Issue 61


OnePlus credit card breach impacts up to 40k users

The attacker breached their web server and injected a script in the checkout page that recorded credit cards. Anyone who entered their credit card info on between November 2017 and January 11, 2018 may be affected.


EFF and Lookout report on massive malware campaign dubbed Dark Caracal

It seems to be a very sophisticated malware-for-hire distribution, active since 2012 and used, this time, by the Lebanese government. Which was found out because of sloppy security work on their own part, funnily enough. The full 51-page report is a nice read too.


Remote code execution vulnerability in Electron software framework (Slack, Skype, Twitch, Atom, ...)

It doesn't affect all Electron apps, only Windows-based ones that register themselves to handle custom protocol formats like myapp://. Update when needed though. Windows Defender has also been updated to detect exploit attempts.


iMessage bug "chaiOS" freezes and crashes your iPhone or Mac

The only way to recover is restoring your phone to factory settings. Updates for both platforms are underway.


Reddit rolls out 2FA to all its users

It's still a bit rough around the edges, like you can't select 'Remember device', for example. But good news nonetheless.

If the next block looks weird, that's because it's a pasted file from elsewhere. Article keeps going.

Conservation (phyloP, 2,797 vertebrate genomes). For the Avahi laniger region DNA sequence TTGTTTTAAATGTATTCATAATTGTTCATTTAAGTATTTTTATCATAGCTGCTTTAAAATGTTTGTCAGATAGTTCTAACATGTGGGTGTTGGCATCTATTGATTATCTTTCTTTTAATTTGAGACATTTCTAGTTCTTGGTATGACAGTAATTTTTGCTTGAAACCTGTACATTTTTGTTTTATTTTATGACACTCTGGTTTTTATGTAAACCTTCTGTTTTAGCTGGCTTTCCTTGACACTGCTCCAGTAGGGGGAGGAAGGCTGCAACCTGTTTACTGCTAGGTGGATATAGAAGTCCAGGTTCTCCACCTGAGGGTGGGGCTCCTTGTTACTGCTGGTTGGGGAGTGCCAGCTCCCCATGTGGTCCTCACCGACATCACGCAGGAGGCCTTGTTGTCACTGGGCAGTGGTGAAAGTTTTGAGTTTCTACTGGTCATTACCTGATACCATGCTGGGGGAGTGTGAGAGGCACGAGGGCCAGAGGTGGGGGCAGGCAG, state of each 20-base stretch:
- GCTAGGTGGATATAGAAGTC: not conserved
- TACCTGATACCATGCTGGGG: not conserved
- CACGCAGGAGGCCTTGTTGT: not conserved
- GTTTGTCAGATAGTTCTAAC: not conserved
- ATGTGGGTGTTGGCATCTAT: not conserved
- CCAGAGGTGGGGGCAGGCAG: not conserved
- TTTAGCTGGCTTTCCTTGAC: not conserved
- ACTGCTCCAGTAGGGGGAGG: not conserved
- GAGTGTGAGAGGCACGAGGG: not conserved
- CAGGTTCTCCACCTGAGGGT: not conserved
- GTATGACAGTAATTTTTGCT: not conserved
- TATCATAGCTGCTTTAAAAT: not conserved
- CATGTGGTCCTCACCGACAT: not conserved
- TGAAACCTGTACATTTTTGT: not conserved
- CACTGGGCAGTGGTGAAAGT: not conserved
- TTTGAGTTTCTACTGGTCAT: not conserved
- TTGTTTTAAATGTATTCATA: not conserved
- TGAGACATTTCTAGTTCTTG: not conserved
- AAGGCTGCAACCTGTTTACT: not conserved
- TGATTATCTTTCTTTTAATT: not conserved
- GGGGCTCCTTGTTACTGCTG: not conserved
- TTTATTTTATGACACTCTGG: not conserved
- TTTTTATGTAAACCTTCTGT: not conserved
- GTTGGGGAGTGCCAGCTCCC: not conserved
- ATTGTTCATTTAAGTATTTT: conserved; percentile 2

Introducing Chronicle, a new Alphabet company in cybersecurity

It's a graduate of Google's (Alphabet's) X program. It aims to detect hacking attempts much sooner, before the real damage is done.


Meltdown and Spectre, explained

A long but amazing blogpost, taking its time to explain Spectre and Meltdown properly.


Bypassing Cloudflare using Internet-wide scan data

An well written bit of research on how attackers can still get your IP address, even when you're behind Cloudflare (so you can still be attacked directly without Cloudflare protecting you).


Top 12 DDoS attack types

Nice succinct list of various types of DDoS attacks that happen today, with a short explanation.



Bypassing web application firewalls

WAFs are a good security measure but the security of your web applications should not solely depend on it. Watch this demo on Paul’s Security Weekly during which a researcher from Netsparker explains and demos how modern web application firewalls can be bypassed.